Mitch Moreland is quietly having a strong 2015 campaign. Despite spending three weeks on the DL following elbow surgery in April, he has earned 1.3 fWAR in 48 games, making him the second-most valuable bat on the resurgent Texas Rangers. That number would already make 2015 the most valuable season of his career, by a significant margin.
Moreland is on pace to pass his career high in home runs, and his .304/.360/.520 line features his best, second-best, and best career rates, respectively. His .216 ISO is also a career-best. What has been the cause of the breakout, and is it sustainable?
In past years, Moreland has featured fairly pedestrian plate discipline metrics. Per FanGraphs, his career plate appearances have seen 8.1 percent walks, 20.7 percent strike outs, and a 10.1 percent swinging strike rate. He swings a lot at pitches outside of the zone (29.9 percent for his career), and is specifically weak against breaking balls (.182 career batting average, .269 slugging percentage against). Have any of these things changed this season?
Not really--he has basically the same characteristics as in the past. He is swinging at pitches outside the zone a career-low 28.0 percent of the time, and swinging at strikes at a career-high (67.4 percent). However, he is whiffing a slightly higher rate than usual (11.1 percent swinging-strikes), and is actually walking less often and striking out more frequently than his career averages.
He's performing worse against breaking balls than ever (.167 BA, .214 SLG), and despite his hot start, pitchers are throwing him 49.9 percent of pitches in the zone, more than in any other season in his career. Moreland's batted ball profile is almost identical to his career rates, and to make it worse, his BABIP is 60 points higher than usual (.358 versus .292 for his career). Of particular note is his .214 fly ball BABIP, far higher than the league's .126 rate.
It seems like a fairly open-and-shut case of "luck" and BABIP, and it may well be. Why would one bother to write an article about this partial season? Because when Mitch Moreland gets a hold of a fastball, it appears he's doing something at a rate that almost no one else can - hitting the crap out of it (a technical term).
|Rank||Player ||Avg MPH||ABs With Data|
As mentioned above, Moreland did miss a couple weeks on the disabled list, so note on the slightly smaller sample relative to the others on this list (data is from Baseball Savant).
To this point in the season, Mitch Moreland has averaged a higher exit velocity than anybody not named Giancarlo Stanton. However, this isn't a case where his average is being held up by a few outliers. His maximum exit velocity is only tied for 27th using the same constraints, and he ranks 13th in Fangraphs' Hard-Hit percentage among batters with at least 170 plate appearances.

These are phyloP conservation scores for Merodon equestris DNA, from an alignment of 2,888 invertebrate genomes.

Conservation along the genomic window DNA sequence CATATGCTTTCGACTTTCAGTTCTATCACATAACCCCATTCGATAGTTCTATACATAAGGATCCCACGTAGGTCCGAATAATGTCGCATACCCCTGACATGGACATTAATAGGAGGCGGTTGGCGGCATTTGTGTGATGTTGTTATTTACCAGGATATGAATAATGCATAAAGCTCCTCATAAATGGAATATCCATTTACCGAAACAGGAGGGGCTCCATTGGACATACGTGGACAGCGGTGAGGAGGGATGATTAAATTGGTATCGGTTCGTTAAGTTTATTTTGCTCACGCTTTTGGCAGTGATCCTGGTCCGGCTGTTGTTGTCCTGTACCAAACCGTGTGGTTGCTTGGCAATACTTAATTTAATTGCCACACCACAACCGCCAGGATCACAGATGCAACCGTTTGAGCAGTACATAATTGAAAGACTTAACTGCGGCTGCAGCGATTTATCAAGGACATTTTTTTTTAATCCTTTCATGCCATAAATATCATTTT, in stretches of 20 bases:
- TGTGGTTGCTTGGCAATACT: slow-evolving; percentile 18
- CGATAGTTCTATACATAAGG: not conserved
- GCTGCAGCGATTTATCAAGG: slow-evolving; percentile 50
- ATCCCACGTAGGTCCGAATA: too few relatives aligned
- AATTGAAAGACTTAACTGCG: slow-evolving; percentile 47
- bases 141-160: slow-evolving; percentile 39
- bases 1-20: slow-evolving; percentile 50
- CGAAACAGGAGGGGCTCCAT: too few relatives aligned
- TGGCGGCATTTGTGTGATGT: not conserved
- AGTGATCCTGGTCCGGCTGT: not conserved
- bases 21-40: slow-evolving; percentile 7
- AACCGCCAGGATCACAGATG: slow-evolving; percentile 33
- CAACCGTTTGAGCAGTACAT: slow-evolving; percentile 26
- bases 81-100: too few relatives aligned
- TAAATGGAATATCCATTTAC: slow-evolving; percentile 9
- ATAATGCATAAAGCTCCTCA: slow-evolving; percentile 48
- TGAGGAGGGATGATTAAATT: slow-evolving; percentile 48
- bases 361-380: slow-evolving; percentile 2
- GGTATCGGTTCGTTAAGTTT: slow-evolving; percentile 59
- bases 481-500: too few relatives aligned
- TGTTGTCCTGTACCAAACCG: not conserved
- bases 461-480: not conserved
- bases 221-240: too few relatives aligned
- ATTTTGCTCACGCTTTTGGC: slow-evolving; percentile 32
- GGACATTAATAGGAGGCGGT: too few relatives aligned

It appears that Moreland is an expert at making very little weak contact. His 9.2 percent soft-hit rate is tied for the second-lowest in baseball. Also, while the combined numbers are a bit of a wash, he has been swinging less frequently at those low-success breaking balls, and swinging far more frequently at fastballs.
His performance against fastballs (.340 BA, .650 SLG) has dramatically improved, but it is again bolstered by a higher than usual BABIP.
In the end, it is likely Moreland will not keep up his torrid pace. However, his is an interesting test case for MLBAM's new batted ball data.
People often mention that no pitcher accidentally hits 98 mph on his fastball, and anyone who does it is demonstrating a physical skill, so Moreland hitting hard balls consistently could potentially be demonstrating a present tool. However, velocity ebbs and flows throughout a season for a pitcher. To what extent does that happen with a batter? Will Moreland's average exit velocity go down with his BABIP, or are there other factors that more influence his average on batted balls? His sample, and likely the entire league's sample, is still small. How quickly does batted ball velocity stabilize? It will be interesting to see where he stands at the end of the season, but for now, the Rangers will take his current production for however long it lasts.
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Spencer Bingol is a contributor at Beyond the Box Score. You can follow him on Twitter at @SpencerBingol.